He is considered one of the pioneers of costume satire in our country, even though Giuseppe Novello (Codogno, 1897-1988), the son of a bank manager, was set on a clerical career from a young age, despite the fact that his mother’s brother, Giorgio Belloni, was an artist of some renown. As a young man, Giuseppe frequented his uncle’s studio and, after a degree taken to please his father, in 1919 he enrolled at the Academy of Fine Arts in Milan and began a career as a painter, devoting himself to landscapes and figurative portraits of an academic nature, exhibited in four editions of the Venice Biennale and the Quadriennale.


But his artistic destiny is another, and Novello discovers it almost by chance, a few years after fighting as a member of the Tirano Alpine Battalion in the Battle of Caporetto, when in 1925 he begins to collaborate with the magazine L’Alpino, where he signs his satirical cartoons with issue 46. In the fortnightly’s editorial staff he meets journalist Paolo Monelli, who asks him to publish the book of cartoons La guerra è bella ma scomoda, which comes out in 1929.

With his friend Monelli he began to frequent the Bagutta tavern, where he met the cream of Milanese writers, from Orio Vergani to Riccardo Bacchelli, as well as some of the city’s literary salons.Also thanks to Monelli, he began a collaboration with the Gazzetta del Popolo, where he published three reportages in the 1930s: a trip in search of the “ugliest monuments in Italy” in ’32, a gastronomic tour in ’34 and a tourist itinerary in the main resorts of northern Italy in 1936. During World War II he returned to the front as an Alpine soldier, fought in Russia, and after returning to Italy in 1943 was taken prisoner and conducted to a German lager in Wietzendorf, Lower Saxony.

Two years later Swiss newspapers spread the news of his death, and obituaries flourished in the Italian press.A few months later, however, Novello returned to his homeland alive and well, and Dino Buzzati commented, “The redivivivo who enjoys his own eulogies is quite Novellian, it seems to us.” At the sad news Silvio Negro had commented, “Death, when it is unjust, as a rule strikes the best.” And Novello replied, “Evidently and fortunately I am not among that chosen group.”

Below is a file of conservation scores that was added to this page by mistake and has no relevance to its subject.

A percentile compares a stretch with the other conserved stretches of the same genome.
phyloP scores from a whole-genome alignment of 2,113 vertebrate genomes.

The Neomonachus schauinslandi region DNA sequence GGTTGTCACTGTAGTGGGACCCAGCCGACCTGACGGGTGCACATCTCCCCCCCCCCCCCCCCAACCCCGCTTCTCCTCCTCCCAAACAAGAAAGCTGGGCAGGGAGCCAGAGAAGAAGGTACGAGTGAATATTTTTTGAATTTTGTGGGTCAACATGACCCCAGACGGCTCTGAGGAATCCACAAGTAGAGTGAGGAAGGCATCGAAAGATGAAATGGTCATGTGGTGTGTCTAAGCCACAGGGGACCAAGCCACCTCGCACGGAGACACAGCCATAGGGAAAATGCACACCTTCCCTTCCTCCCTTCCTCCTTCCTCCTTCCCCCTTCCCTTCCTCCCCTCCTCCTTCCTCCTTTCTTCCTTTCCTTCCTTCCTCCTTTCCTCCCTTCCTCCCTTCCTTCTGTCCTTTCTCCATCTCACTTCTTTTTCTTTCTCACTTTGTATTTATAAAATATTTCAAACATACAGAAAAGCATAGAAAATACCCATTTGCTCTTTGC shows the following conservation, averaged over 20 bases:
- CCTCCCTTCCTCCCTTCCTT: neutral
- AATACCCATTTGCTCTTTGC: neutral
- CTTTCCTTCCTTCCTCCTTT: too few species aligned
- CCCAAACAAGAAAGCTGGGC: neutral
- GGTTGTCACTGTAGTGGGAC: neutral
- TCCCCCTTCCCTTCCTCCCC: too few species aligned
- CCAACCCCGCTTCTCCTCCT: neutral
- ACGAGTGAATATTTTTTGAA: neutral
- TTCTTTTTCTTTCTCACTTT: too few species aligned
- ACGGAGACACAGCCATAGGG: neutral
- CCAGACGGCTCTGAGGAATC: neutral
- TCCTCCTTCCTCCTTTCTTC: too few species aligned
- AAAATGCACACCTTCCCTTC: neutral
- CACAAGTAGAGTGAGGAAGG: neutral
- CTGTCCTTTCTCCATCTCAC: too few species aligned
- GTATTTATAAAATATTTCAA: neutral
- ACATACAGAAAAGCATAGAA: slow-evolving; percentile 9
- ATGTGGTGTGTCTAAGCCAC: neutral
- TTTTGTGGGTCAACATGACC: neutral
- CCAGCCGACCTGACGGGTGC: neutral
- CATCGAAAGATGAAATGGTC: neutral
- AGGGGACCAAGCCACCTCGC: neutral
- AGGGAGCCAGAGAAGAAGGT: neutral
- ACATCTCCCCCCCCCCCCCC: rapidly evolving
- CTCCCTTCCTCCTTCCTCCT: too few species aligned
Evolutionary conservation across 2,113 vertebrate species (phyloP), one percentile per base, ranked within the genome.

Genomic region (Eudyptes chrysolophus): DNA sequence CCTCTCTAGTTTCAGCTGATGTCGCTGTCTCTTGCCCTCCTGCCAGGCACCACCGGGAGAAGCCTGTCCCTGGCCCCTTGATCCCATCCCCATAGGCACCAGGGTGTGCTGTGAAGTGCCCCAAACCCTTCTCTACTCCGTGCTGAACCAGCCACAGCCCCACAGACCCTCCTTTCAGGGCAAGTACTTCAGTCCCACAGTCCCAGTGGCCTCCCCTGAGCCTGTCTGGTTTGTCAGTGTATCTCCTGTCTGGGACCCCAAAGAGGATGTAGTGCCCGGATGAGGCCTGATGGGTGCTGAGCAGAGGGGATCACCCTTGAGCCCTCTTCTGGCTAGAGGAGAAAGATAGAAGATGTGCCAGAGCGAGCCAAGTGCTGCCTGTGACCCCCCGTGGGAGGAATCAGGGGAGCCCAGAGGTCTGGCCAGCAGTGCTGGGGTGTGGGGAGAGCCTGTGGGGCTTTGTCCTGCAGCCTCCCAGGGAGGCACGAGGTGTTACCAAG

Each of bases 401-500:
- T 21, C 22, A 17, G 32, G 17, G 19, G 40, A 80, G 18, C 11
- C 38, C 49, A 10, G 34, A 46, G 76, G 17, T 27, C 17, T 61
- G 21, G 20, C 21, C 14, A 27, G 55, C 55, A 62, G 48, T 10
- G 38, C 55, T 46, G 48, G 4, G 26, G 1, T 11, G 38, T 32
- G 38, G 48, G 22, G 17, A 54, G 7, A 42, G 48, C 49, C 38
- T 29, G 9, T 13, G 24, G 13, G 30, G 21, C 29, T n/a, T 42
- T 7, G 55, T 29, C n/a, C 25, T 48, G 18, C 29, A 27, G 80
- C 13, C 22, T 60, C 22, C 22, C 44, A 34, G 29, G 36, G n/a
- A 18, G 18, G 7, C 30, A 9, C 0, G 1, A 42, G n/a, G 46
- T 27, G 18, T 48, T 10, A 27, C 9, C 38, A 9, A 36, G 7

His timely and sharp satire was enormously successful beginning in 1948, when Novello began a weekly collaboration with La Stampa that would last until 1965.He lives in his hometown of Codogno, from which he hardly ever leaves, and spends a quiet and habitual life. “I commute between drawing and painting,” he confesses, and recounts with his cartoons the Italian bourgeois class, with its foibles and miseries.”Novello’s vignettes are an accurate contraption, a three-plate scale in which the comic weight is distributed between drawing, title and caption.The stroke is sinuous and incisive, sharp,” points out Matteo De Giuli on Il Tascabile website.


If the 1950s are familiar to him, in front of the boom of the 1960s he appears dismayed: “His elitist, anti-modern gaze fails to read boom Italy,” De Giuli adds. Novello does not know how to narrate the new decade and retires from illustration to return to painting, which he had abandoned out of timidity in 1940, after winning a prize at the Biennale. “Painting is harmless: one who paints does not bother anyone,” he declares. Today, the memory of Giuseppe Novello, author of volumes of cartoons published by Mondadori such as Il signore di buona famiglia, Che cosa dirà la gente or Resti fra di noi, is entrusted to a few works on display in the hall of the Pro Loco of Codogno and to a room dedicated to him at the Lamberti Foundation.